We are very pleased that our Wild Caught Ornamental Fish: the trade, the benefits, the facts report has been shortlisted for Publication of the Year award by the Trade Association Forum.
It looks like we have some stiff competition from five other trade associations (including fellow pet industry colleagues at Pet Food Manufacturers Association) so we’ll see how we go on the night. We’ve obviously very proud of this report so to be even shortlisted is great!
Here’s why we think it should win…
With increasingly negative campaigns in the media regarding the collection and keeping of wild animals, we wanted to examine the evidence for the positive benefits of wild caught tropical fish to both the remote local economies worldwide that rely upon the trade and the positive impact it can have on maintaining healthy habitats in the wider environment.
Catching live fish for the aquarium trade helps people in some of the world’s poorest countries to make a sustainable living from the resources on their doorstep (part of the UN’s Sustainable Development Goals). We wanted to tell the story in a way that would inspire the global trade to use the information to engage with politicians to show there is another, positive side to the issue.
We commissioned the University of Kent’s Durrell Institute of Conservation and Ecology to review the available scientific literature which produced a 175 page report. We had a great deal of useful data but needed help in making it accessible for the various stakeholders.
We worked with Bristol-based Rubicon Marketing whose brief was to produce an easy-to-read and visually appealing report for print, as well as a digital version to share on email and social media. The report contained a large number of infographics to give the statistics greater impact.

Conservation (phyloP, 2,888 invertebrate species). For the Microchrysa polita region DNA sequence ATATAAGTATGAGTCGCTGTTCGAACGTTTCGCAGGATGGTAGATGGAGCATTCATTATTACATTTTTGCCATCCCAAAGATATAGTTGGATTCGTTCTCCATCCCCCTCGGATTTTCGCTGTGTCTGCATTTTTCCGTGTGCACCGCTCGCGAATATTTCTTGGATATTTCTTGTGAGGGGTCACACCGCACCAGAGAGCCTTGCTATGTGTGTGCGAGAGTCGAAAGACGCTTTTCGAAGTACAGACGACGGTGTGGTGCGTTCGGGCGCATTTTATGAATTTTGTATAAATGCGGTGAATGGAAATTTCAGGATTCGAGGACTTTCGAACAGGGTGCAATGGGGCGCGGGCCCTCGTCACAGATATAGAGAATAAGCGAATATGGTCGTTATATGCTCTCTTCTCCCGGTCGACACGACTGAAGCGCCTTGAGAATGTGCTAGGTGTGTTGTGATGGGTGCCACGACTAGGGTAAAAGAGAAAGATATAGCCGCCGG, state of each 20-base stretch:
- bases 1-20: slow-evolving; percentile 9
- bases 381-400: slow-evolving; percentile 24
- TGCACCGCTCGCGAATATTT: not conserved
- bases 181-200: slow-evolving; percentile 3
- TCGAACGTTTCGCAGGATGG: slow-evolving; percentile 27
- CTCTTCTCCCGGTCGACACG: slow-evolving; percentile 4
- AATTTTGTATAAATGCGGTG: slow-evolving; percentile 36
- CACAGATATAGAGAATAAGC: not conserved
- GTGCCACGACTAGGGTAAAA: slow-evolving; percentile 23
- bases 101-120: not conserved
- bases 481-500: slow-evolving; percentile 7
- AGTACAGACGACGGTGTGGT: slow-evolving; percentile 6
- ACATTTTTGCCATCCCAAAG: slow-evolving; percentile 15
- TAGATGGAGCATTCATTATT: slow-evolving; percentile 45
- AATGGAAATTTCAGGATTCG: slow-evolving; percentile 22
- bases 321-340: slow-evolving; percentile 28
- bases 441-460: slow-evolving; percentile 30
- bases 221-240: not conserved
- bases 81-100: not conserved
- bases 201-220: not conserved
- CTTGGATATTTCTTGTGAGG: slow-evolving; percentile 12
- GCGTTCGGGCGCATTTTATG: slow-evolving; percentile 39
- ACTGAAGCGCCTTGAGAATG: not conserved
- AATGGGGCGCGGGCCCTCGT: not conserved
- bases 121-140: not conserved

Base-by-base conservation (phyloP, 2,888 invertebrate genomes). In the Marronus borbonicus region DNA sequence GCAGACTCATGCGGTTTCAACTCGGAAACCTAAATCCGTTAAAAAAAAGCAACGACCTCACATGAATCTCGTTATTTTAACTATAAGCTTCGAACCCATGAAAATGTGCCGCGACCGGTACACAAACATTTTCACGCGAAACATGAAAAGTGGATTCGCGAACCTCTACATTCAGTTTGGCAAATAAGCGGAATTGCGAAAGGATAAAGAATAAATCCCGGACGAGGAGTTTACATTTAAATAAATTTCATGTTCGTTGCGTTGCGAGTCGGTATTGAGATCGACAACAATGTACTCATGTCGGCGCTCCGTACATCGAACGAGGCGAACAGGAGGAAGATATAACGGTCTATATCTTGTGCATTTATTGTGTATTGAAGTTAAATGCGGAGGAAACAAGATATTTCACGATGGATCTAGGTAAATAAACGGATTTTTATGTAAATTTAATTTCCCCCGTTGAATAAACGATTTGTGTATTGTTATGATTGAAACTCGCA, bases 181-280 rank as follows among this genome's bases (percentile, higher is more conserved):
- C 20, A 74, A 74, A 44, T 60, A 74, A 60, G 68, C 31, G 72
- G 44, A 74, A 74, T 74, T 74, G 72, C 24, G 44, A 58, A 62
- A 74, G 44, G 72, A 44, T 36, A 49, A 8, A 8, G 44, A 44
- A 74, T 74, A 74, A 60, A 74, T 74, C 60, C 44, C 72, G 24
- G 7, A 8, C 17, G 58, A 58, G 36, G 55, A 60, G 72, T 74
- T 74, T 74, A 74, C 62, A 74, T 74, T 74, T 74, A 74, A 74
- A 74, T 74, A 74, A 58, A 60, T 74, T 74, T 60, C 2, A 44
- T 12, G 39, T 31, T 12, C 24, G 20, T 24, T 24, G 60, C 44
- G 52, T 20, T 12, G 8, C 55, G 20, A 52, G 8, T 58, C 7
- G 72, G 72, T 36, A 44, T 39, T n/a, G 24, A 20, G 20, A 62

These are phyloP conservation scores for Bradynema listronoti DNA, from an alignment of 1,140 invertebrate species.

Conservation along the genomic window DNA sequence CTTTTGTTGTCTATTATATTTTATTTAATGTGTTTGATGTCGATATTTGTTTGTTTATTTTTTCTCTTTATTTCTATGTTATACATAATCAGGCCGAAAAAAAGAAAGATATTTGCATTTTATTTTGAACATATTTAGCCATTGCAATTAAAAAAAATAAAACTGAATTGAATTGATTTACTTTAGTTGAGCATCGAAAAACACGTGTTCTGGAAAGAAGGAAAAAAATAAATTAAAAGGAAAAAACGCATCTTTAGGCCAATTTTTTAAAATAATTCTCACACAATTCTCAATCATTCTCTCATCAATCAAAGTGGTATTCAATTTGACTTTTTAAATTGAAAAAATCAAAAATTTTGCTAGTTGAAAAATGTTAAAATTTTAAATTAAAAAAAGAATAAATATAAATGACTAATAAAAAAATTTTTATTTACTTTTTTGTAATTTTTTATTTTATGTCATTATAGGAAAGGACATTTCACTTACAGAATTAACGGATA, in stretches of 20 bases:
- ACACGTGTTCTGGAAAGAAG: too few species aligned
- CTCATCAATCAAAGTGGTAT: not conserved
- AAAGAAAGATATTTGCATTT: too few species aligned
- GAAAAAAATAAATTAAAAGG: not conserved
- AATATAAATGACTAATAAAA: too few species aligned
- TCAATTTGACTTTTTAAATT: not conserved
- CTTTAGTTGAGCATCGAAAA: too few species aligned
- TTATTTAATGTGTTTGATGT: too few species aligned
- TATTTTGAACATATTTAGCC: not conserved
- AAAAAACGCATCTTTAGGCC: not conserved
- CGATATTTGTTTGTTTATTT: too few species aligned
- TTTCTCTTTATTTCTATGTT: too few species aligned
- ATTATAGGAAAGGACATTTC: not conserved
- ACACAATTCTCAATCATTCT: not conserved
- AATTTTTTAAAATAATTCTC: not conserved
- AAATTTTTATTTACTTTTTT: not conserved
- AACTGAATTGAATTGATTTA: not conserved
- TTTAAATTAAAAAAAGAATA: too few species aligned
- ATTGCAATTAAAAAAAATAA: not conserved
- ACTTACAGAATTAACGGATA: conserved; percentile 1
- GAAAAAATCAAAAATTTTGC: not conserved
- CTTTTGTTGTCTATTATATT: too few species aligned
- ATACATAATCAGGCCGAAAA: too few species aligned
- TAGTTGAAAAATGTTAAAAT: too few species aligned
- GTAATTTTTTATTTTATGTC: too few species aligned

The report was launched in May 2016. It charts the journey wild caught fish take to the UK, where they come from, how they are caught, how they travel and the regulations that govern that journey. An important element looks at the alternative livelihoods on offer to people who catch live fish and whether these are ‘better’ for them and the planet. It also includes four case studies – with videos in the digital report – showing people talking about their livelihoods and way of life.
Hard copy reports were sent to MPs, MSPs, Welsh AMs and MEPS, government ministers, officials and select committee members. As a result we were invited to meet with Sir David Amess MP who has agreed to work with us to raise our issues in parliament. We also received letters from then Defra minister Rory Stewart and DFID minister James Wharton acknowledging the livelihood benefits of our industry and the role it can play in meeting Sustainable Development Goals.
The digital report came into its own when sharing with numerous global contacts. It was emailed to organisations such as the UN, CITES and conservation charities such as the International Union of Conservation of Nature (IUCN). As a result we’ve had valuable follow-up conversations on mutual topics.
A major success was that two fellow trade bodies (in Germany and the US where the biggest markets are) have taken up the baton. The German trade association has translated parts to share with its audiences while US trade association PIJAC has taken our design and is currently reworking it into an American version (they also gave us a $4,000 donation).
We shared the report extensively on our Facebook, Twitter and LinkedIn accounts. Over 5 weeks our Facebook updates achieved 389 likes, shares and comments and we gained over 250 likes and followers to the page, as well as 60 new Twitter followers and 25 new LinkedIn contacts (near four times our normal activity.)
Though a relatively small sum the report represented a significant investment for our small trade association but it has given us a valuable resource to continue to share as we build on relationships with UK politicians. From the outset we wanted the report to be the starting point and we see the ‘baton-passing’ to other trade associations as a key indicator of success. We are particularly keen to see what the American trade association will do with the report in the USA (by far the biggest market for ornamental fish in the world) and the increased awareness and impact this will bring.